If you think about it ... we play the role of teacher and student each day of our lives.
Hopefully - we are generous with our strengths and gifts (what ever they may be).
Hopefully - we are humble enough to learn from those who show up as our teachers (traditionally sought or synchronously found).
I'm reading a lovely book right now - The Witch of Portobello by Paulo Coelho.
It's the kind of book I know I'll want to read again with pen/highlighter in hand ... all the little gems I'm enjoying!
It's the kind of book that teaches ... and ... a book that makes being a student oh-so-welcome!
(it's the kind of book that I "eat up": the human spirit, human unrest, people 'finding their way' through life, juicy spiritual tid-bits. Ahhhhhhh, loving it.)
And in this book, there is a brilliant-to-me passage about teachers.
"What is a teacher? I'll tell you: it isn't someone who teaches something, but someone who inspires the student to give of her best in order to discover what she already knows."
I dog-eared this page.
It felt like a confirmation of thoughts I've long-since held, and had been re-honoring recently.
You see, I just signed up for a workshop (second one from same teacher) whereby I had previously placed perhaps too much responsibility on the teacher. I was holding her up. She most certainly has her gifts to share! And I look forward to being her student. I, however, needn't look at it any different than that, needn't hold her on a pedestal. Quite simply put, it's not comfortable or ideal for teacher or student. Entering into this soon-to-be learning experience (workshop #2) feels entirely different and bound-to-be more effective as a result.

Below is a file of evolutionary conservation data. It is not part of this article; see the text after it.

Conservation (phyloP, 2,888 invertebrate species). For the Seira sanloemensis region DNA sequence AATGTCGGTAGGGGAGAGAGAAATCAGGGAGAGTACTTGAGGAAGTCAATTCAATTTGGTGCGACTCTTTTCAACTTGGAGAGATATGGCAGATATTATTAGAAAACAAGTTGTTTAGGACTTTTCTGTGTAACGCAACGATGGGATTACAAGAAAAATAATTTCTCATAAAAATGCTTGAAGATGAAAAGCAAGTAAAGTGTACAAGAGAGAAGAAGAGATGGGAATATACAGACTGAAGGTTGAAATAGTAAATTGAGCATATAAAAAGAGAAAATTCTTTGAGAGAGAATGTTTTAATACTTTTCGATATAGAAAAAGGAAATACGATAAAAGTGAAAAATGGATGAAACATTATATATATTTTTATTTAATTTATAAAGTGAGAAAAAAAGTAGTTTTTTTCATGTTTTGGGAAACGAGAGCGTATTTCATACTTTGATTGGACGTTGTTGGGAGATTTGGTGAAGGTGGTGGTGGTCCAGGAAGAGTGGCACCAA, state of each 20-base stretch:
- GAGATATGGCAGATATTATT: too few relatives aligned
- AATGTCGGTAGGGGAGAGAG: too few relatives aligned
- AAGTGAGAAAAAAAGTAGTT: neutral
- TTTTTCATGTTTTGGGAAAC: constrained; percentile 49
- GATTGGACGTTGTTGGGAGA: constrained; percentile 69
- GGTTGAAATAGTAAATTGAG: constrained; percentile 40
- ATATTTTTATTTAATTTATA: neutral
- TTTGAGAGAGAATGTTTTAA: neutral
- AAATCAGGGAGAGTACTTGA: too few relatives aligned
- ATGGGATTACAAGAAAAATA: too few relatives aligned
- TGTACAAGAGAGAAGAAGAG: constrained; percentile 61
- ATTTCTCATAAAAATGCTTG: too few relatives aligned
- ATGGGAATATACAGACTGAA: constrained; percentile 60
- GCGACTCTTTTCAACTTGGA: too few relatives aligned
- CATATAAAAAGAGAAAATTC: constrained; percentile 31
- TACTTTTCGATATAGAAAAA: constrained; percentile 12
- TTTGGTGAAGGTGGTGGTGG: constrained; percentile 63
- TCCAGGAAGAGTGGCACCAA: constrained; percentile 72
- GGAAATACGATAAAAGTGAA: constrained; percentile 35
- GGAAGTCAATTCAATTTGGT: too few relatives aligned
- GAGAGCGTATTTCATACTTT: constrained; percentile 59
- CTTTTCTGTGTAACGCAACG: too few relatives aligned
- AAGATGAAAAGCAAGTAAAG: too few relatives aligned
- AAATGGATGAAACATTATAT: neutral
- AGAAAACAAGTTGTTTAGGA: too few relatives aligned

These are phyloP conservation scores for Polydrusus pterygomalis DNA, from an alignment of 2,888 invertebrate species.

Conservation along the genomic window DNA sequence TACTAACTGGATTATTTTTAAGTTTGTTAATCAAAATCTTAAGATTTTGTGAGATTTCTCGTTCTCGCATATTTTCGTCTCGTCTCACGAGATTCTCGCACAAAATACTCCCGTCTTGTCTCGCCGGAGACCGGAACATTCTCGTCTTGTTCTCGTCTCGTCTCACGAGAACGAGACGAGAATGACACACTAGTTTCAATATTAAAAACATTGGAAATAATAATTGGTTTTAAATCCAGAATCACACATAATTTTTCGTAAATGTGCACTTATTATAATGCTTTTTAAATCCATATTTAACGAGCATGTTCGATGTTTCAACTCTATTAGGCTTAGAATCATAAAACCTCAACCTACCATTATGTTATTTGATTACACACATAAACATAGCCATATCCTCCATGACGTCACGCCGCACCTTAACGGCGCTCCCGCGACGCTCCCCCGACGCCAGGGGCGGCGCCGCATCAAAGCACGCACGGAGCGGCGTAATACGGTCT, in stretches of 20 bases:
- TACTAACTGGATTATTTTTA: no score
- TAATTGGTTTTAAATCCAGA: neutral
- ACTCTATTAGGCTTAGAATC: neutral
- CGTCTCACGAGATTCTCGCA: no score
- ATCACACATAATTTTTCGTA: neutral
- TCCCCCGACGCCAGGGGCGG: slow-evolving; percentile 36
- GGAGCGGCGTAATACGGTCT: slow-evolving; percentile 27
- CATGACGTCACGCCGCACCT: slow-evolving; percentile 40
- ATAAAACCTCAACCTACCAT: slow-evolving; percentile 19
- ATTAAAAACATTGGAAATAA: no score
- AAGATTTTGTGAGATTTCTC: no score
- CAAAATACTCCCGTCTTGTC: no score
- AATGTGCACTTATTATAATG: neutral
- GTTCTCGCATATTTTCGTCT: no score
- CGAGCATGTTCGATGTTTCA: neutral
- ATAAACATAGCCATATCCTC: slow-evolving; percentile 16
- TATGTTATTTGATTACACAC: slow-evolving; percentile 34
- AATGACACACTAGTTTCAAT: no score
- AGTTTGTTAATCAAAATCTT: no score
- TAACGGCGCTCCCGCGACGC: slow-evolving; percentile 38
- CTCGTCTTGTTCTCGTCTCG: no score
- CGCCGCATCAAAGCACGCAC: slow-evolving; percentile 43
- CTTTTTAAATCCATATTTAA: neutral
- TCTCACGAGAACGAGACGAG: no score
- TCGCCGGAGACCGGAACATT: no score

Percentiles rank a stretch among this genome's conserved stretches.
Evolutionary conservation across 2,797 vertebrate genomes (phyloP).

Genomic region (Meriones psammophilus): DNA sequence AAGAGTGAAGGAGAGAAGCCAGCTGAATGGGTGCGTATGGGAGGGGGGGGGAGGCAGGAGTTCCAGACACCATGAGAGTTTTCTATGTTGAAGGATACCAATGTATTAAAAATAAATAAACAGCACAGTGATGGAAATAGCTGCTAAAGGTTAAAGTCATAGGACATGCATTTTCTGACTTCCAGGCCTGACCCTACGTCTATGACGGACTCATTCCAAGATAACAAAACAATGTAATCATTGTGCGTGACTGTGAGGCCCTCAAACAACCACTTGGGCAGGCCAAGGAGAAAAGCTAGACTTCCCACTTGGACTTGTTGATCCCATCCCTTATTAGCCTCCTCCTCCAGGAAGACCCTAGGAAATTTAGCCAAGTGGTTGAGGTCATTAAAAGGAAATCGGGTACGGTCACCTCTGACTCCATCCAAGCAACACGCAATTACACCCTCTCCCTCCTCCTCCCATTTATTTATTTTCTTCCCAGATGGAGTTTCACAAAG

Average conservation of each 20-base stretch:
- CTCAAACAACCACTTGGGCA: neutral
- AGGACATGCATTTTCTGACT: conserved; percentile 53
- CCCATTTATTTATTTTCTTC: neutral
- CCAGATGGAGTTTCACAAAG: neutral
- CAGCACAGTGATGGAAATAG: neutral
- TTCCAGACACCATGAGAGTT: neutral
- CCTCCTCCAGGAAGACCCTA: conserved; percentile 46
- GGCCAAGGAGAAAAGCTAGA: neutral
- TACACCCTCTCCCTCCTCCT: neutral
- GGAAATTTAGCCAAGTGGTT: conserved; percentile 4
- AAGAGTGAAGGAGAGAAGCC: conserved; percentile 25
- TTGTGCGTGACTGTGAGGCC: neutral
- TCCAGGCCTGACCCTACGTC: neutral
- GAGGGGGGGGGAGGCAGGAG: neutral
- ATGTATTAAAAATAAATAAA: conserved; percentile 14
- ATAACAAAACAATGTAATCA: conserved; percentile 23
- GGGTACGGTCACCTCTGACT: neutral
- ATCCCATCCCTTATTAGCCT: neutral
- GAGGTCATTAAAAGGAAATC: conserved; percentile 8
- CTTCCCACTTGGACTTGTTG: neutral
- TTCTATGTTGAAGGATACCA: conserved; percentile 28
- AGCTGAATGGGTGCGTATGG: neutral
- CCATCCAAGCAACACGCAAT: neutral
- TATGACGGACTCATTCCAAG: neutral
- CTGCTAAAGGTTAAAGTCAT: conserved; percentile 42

This idea of expert, master, guru, etc.
It can be a slippery slope.
The quote from the book lends itself to spiritual-type teaching/training, for we would all agree that if one was learning/studying to become a brain surgeon, he/she should take expert advise and council (please, oh please)! wink.
And, we would all agree that there are many people more learned than us in any number of subject matter.
Still, a tendency for the learner to discount his or her innate knowledge and even go so far as to relinquish healthy responsibility for the learning process itself is something about which we should be aware.
Be mindful not to turn your teachers into all-knowing gurus.
Own it. Ask. Research. Find out for yourself. Live it.
Even teach, and learn through that experience.
If teaching, careful not to hinder the process by taking undue ownership/credit for your students learning.
Seems to me this approach allows for more optimal knowledge attainment/transfer, all the while freeing the responsibility-bonds placed on the teacher.
(It goes without saying that the opposite is surely a presumptuous and disrespectful thing to do as well ... placing people "below" us for any reason.)
In the end, coming at both teaching and learning with a healthy dose of humbleness and excitement seems a more effective and fun approach!
Thoughts on the matter, anyone?
For me ... I vow to learn, and teach a bit, each day in 2011!